He made long voyages, copying manuscripts in Flanders and in the cloisters along the Rhine and in Paris and Liege and finally in Rome.

The Renaissance

Then he went to live in a lonely valley of the wild mountains of Vaucluse, and there he studied and wrote and soon he had become so famous for his verse and for his learning that both the University of Paris and the king of Naples invited him to come and teach their students and subjects. On the way to his new job, he was obliged to pass through Rome. The people had heard of his fame as an editor of half-forgotten Roman authors.

They decided to honour him and in the ancient forum of the Imperial City, Petrarch was crowned with the laurel wreath of the Poet.

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From that moment on, his life was an endless career of honour and appreciation. He wrote the things which people wanted most to hear. They were tired of theological disputations. Poor Dante could wander through hell as much as he wanted. But Petrarch wrote of love and of nature and the sun and never mentioned those gloomy things which seemed to have been the stock in trade of the last generation.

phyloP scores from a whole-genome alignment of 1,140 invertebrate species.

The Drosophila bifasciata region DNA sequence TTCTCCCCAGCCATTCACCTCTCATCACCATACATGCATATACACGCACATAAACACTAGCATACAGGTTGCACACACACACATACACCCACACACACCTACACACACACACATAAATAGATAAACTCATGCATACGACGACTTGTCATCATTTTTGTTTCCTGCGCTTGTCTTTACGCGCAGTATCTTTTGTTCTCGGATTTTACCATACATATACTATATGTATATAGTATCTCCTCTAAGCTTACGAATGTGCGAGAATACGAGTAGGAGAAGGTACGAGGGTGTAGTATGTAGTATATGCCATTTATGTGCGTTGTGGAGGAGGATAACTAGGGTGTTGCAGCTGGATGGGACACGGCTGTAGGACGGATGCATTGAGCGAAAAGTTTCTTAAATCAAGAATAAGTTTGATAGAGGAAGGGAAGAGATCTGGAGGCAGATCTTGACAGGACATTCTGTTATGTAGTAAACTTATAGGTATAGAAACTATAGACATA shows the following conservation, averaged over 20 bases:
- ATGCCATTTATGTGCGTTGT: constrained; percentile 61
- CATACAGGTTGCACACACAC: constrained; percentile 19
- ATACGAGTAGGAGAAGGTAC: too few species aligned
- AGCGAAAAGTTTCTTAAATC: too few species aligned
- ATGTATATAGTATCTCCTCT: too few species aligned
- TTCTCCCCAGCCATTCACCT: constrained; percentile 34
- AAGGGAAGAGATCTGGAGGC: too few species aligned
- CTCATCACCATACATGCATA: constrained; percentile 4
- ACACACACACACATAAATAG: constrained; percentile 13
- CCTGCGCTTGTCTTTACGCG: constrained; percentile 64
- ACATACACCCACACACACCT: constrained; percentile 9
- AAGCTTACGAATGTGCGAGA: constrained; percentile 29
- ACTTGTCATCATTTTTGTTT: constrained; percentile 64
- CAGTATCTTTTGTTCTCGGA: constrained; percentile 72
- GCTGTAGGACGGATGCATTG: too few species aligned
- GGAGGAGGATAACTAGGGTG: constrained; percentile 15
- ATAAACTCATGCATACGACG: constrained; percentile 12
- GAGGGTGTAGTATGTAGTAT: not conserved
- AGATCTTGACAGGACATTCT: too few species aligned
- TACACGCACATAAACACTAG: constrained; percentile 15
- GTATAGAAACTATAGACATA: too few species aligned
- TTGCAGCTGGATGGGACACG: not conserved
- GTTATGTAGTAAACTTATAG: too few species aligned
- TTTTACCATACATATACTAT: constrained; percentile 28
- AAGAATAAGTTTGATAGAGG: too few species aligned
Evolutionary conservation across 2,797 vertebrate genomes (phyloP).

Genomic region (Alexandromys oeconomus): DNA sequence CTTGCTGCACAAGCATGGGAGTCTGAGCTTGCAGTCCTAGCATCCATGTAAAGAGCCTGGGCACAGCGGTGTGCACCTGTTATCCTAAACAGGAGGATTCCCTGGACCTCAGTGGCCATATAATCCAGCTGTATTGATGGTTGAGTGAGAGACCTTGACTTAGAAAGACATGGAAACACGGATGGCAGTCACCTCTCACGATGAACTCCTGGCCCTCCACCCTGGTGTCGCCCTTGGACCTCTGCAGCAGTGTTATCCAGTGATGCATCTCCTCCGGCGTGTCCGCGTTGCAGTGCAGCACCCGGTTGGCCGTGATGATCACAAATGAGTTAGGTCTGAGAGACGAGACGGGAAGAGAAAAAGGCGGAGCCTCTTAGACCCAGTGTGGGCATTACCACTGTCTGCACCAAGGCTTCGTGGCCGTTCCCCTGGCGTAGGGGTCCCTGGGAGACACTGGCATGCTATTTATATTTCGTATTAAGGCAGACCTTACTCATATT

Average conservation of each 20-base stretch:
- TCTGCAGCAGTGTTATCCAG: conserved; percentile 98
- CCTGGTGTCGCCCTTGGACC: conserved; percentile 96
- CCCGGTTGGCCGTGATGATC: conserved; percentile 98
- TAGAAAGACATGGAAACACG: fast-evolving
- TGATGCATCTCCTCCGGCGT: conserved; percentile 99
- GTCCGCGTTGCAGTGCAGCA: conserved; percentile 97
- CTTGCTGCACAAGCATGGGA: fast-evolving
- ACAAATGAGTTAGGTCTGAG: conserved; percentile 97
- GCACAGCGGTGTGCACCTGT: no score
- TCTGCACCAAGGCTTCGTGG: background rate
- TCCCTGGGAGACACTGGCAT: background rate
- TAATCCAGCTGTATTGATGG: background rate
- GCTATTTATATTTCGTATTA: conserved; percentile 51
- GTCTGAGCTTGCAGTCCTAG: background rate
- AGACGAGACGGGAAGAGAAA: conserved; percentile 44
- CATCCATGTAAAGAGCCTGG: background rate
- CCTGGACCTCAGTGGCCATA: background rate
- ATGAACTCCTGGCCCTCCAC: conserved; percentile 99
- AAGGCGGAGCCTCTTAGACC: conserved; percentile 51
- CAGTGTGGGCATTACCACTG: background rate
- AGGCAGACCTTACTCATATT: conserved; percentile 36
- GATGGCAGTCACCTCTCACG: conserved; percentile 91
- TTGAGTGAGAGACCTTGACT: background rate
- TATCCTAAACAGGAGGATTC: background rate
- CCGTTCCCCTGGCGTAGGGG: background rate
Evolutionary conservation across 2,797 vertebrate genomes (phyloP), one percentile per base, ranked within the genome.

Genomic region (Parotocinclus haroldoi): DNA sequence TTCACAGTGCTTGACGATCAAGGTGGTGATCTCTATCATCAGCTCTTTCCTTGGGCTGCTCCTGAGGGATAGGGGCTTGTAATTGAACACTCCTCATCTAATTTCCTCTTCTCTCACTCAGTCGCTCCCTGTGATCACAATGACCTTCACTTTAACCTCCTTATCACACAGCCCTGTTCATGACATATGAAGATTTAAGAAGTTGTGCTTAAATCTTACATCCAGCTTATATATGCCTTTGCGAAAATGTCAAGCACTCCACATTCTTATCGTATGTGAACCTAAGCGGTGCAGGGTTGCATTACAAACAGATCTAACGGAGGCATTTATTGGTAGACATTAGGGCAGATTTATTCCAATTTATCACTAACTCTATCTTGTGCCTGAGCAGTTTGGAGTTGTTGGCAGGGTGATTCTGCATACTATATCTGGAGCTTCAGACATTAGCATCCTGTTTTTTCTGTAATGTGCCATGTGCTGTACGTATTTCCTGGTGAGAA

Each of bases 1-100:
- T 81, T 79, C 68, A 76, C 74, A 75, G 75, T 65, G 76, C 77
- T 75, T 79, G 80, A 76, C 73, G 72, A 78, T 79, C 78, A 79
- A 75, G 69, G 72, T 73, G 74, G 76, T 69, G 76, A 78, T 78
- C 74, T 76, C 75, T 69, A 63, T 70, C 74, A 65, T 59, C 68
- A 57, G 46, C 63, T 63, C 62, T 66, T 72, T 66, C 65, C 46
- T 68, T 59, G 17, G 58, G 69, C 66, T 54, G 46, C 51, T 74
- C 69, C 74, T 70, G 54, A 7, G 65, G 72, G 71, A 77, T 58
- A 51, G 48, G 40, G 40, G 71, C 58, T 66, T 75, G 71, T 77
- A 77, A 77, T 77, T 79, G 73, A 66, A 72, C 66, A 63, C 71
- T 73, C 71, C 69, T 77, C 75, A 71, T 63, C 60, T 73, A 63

And when Petrarch came to a city, all the people flocked out to meet him and he was received like a conquering hero. If he happened to bring his young friend Boccaccio, the story teller, with him, so much the better. They were both men of their time, full of curiosity, willing to read everything once, digging in forgotten and musty libraries that they might find still another manuscript of Virgil or Ovid or Lucrece or any of the other old Latin poets.


They were good Christians. Of course they were! But no need of going around with a long face and wearing a dirty coat just because some day or other you were going to die. People were meant to be happy.

From Darkness to Light: The Renaissance Begins

You desired proof of this? Take a spade and dig into the soil.

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What did you find? Ruins of ancient buildings.